Transparency of the Earth’s atmosphere (atmospheric windows)

Our Sun is a source of emission in all parts of the electromagnetic spectrum and our atmosphere is constantly bombarded by its radiation. The gamma-rays, X-rays, and short UV-rays are ionising emissions, i.e. their energy is sufficiently high to break-off electrons from the atoms and molecules. The exposure to such radiation destroys the cells of organic matter. The atmosphere protects us from this dangerous to life high-energy radiation from the Sun and the Galaxy.

Not all of the spectral ranges can pass through the atmosphere and for their study we need to use space telescopes. The atmosphere, which protects the Earth and makes it habitable is also an obstacle for the exploration of sources of high-energy emission in the Universe. Sensitive to the different ranges of the EM spectrum are detectors with significantly different properties. This is why the astronomers have to use numerous different detectors and telescopes, both ground-based and in space.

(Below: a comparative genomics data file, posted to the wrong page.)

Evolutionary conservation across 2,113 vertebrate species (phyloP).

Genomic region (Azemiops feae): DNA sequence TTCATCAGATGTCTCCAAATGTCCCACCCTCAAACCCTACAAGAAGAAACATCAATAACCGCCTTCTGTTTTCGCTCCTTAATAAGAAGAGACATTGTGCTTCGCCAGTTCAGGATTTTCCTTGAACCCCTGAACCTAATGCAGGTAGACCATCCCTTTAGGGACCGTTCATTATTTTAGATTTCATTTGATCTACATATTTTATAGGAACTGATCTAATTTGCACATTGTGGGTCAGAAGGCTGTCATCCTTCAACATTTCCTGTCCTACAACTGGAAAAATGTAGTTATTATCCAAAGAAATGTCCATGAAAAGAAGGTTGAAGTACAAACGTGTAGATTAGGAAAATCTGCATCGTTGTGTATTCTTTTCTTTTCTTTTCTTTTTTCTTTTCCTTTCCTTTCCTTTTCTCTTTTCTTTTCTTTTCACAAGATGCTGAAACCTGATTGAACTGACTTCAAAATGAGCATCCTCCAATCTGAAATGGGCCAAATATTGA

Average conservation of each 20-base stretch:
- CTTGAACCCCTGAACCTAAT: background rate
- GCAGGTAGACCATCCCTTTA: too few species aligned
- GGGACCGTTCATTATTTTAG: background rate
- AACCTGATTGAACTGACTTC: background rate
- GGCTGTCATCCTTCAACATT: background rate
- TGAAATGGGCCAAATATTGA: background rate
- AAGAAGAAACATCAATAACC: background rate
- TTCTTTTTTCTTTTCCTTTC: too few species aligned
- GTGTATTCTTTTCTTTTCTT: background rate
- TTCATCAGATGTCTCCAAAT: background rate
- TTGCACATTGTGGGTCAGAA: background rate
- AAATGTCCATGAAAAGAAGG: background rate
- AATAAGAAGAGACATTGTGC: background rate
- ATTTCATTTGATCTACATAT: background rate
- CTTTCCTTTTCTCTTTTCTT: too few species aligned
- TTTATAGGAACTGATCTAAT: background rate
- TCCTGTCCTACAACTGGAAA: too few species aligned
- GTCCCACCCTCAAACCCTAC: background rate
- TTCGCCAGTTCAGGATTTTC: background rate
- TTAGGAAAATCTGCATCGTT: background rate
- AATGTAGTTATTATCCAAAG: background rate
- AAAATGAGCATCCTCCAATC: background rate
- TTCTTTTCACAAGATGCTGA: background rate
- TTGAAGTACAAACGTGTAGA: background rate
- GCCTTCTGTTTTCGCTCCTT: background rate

The Earth’s atmosphere is almost completely transparent to the coming form the Cosmos emission in only two relatively narrow spectral ranges (we call them “windows”): the optical - from 300 nm to 1,5-2 μm (the rest up to 8 μm is comprised of a number of narrow transmission), and the radio – for wavelengths between 1 mm and 30 m (Figure 3).

The opacity of the atmosphere in regard to the other spectral ranges is due to absorption and scattering of the emission from the atoms and molecules of different gases (mainly water, CO2 and ozone), and also by reflection of radio waves from the electrons in the ionosphere (see the red notations on Figure 3).

Figure 3. Atmospheric “windows” In blue is shown the part of the radiation that is blocked from the atmosphere and does not reach the surface. The X-rays are completely blocked, only a small part of the UV can get through, optical (visible) light is transmitted in full, and the infrared and microwave radiation is again partially transmitted, while the biggest part of the radio window is completely transparent. In red are listed the main “culprits” for the atmospheric opacity (the blocking of the radiation) - ozone and molecular oxygen in the X-ray and UV ranges, charged particles at the longest radio waves.